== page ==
Tuesday, March 29, 2011

Truck crash leads to drug bust

In Jefferson City a truck plunged over an embankment and several types of drugs were discovered. The driver and passenger allegedly had meth, marijuana, xanax and valium pills. This might make a suspicious person wonder if the bad driving may have been caused by the ingestion of some of those drugs, but it does not appear from the story in the Morristown Citizen Tribune that a drugged driving evaluation was conducted.

Cookeville man arrested for stealing cousin medications

Below is a sad, but somewhat humorous story from the Cookeville Herald Citizen. The gentleman arrested is presumed innocent by the Court's, but not by his cousin! Someone was transported to the hospital when the cousin confronted and a "disturbance" followed. Check it out at:

Monday, March 28, 2011

Unwanted kisses bill passes House

House bill 1577 creating a class A misdemeanor for unwanted kisses of a minor for the purpose of sexual arousal by an authority figure passed in the House by a vote of 94-2 and will now be considered by the Senate. Read it at:

Bond revocation bill passes House

A bill to clarify that a Court may revoke a bail bond for new violations passed in the House 96-0 and now goes on to the Senate for consideration. The bill states:

If after the defendant is released upon personal recognizance, an unsecured personal appearance bond, or any other bond approved by the court, the defendant violates a condition of release, is charged with an offense committed during the defendant's release, or engages in conduct which results in the obstruction of the orderly and expeditious progress of the trial or other proceedings, then the court may revoke and terminate the defendant’s bond and order him held without bail pending trial or without release during trial.

MSN Money: The $$$ cost of DUI

The MSN money network published an article about the financial cost of DUI and quoted Knoxville attorney, Steve Oberman. They estimate the cost at $10,000 a pop. Maybe some people will call a $40 taxi instead after reading about it. See it at:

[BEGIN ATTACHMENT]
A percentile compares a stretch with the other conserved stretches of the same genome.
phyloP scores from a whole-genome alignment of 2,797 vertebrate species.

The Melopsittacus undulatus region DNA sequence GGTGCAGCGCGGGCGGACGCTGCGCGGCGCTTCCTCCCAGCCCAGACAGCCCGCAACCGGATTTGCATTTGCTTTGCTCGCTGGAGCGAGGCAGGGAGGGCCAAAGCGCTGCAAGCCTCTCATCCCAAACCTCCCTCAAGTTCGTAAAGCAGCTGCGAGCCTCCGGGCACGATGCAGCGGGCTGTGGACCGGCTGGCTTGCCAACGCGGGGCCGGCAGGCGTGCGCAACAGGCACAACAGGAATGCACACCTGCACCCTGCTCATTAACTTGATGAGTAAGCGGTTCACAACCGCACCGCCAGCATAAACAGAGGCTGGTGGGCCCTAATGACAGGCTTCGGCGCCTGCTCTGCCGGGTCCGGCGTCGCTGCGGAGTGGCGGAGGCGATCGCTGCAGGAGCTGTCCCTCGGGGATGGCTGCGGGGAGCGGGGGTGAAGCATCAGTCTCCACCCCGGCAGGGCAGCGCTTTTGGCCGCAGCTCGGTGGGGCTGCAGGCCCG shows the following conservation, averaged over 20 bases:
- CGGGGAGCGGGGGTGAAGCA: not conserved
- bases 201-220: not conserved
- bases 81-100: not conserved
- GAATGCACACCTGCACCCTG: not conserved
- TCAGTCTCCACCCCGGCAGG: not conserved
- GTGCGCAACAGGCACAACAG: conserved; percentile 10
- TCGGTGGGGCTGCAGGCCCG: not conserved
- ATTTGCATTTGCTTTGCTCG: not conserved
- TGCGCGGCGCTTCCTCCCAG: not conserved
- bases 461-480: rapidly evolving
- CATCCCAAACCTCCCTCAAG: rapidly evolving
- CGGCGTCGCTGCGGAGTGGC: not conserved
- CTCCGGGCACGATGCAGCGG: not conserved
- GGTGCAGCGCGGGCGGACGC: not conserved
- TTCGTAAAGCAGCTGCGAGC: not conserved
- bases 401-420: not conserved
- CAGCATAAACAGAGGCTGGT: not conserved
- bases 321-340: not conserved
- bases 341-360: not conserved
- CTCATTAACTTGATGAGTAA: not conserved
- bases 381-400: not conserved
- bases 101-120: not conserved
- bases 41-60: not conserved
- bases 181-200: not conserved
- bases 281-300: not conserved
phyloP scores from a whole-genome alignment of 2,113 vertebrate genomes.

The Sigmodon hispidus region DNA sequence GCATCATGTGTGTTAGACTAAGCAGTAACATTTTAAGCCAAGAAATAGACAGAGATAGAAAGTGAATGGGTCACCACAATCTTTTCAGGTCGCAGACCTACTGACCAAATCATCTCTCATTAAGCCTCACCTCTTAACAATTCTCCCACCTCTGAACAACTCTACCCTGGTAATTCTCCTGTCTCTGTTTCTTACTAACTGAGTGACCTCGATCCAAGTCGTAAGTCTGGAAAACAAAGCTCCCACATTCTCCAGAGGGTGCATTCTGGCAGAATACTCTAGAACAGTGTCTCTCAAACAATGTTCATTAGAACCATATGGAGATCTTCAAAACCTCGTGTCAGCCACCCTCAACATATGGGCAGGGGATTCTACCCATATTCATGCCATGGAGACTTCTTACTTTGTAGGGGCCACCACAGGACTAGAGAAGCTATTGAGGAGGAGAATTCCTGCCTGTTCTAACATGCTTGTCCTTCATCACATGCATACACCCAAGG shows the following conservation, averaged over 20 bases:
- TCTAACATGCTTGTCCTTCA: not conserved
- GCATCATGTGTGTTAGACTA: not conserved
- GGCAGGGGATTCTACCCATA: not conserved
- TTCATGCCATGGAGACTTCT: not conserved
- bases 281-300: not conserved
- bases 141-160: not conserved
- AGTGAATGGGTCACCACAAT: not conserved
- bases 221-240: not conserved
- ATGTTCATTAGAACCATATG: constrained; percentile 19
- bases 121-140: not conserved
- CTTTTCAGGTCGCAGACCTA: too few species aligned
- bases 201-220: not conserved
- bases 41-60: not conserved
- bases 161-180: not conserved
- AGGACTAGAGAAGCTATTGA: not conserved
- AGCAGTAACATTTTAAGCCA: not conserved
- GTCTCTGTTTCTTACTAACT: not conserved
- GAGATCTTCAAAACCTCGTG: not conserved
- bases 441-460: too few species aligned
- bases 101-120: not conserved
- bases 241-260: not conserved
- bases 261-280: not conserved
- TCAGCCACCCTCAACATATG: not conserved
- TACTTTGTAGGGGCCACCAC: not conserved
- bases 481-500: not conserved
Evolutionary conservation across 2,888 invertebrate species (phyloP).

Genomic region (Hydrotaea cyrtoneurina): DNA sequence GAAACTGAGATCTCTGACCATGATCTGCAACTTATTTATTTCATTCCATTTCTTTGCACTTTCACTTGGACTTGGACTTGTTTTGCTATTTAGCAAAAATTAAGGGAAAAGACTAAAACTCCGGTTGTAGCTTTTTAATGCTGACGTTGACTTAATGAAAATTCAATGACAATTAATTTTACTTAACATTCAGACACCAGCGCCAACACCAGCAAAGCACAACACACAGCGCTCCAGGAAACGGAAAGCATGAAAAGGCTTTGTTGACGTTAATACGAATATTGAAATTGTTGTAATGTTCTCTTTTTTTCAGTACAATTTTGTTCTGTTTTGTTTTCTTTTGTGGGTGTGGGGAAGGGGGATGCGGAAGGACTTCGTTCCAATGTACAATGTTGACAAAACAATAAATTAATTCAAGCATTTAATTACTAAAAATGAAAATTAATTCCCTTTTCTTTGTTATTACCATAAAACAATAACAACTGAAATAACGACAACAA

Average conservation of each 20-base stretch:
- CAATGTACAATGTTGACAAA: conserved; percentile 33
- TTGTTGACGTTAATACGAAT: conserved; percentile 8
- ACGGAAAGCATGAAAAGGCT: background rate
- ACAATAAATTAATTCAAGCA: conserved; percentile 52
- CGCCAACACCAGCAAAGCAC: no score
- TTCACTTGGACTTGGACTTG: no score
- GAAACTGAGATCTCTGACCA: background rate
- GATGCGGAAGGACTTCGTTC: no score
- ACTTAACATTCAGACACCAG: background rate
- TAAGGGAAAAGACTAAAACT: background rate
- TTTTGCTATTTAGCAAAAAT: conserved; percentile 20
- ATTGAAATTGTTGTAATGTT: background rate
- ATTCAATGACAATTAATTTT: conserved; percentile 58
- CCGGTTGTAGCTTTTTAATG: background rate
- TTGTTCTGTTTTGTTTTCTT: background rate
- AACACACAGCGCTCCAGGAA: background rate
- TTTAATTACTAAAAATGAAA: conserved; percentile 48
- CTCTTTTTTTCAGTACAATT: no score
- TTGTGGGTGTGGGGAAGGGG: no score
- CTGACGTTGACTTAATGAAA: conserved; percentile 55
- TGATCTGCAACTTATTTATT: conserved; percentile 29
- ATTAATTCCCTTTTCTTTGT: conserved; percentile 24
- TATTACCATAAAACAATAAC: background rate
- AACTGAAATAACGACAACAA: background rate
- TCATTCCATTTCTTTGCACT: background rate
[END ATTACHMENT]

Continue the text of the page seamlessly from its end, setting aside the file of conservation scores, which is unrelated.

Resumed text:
Bond law and Transdermal monitoring ankle bracelets.

The Tennessee bond law has been noticed and the Memphis Judicial system response has been noticed in the news. Read about it at:

Driver arrested for new DUI 5 days after bonding out.

A Franklin woman has been arrested four times this year for DUI. Her latest episode happened 5 days after she bonded out. Channel 2 News picked up on it and ran the story linked below.

Monday, March 21, 2011

Clarksville woman charged with vehicular homicide

Thomas J. Hennessey IV, 31 was killed when the driver of the car in which he rode hit a guardrail, overcorrected, flipped and hit a tree. The driver, a 43 year old Clarksville woman was arrested for vehicular homicide by intoxication.
It appears the last three vehicular homicide charges in the State involved a female driver. Three cases...a coincidence or a trend?
Follow this tragic tale at:

Dyersburg woman charged with vehicular homicide

Bo Gardner, 49, was found after he had been run over by a driver who left the scene. A dyersburg woman had been charged with vehicular homicide, DUI andleaving the scene. Her bond was set at $500,000.
Follow this tragic tale at:

Impaired driver kills sleeping man

An eastern Tennessee woman has been charged with vehicular homicide after police say she lost control of a truck, which crashed through an apartment and killed a man sleeping inside. The 71 year old victim, Glenn Smith, was crushed in his bed. The 24 year old female driver suffered minor injuries and was arrested with a $100,000 bail. Follow the tragic tale at:

Saturday, March 19, 2011

Gastric Bypass surgery and alcohol

After a person has gastric bypass surgery, the effect of alcohol is greatly increased. There are medical reasons for it outlined in the article linked below. Basically people who slammed a glass of wine before surgery had the expected .02 BAC level. Six months after the surgery the average for the same glass of wine was .08. In other words one glass after the surgery can result in producing a per se DUI. Be aware!

18 years for vehicular homicide & others in Clarksville

Jamey Ray Christy of Cunningham, Tennessee has received an 18 year sentence in Clarksville. He drove his car over 100 mph and slammed into his wife to force her off the road and kill her. He did so while he had a child in his car.
Christy was originally charged with murder, but evidence of previous domestic violence events, which would have supported pre-meditation was largely suppressed.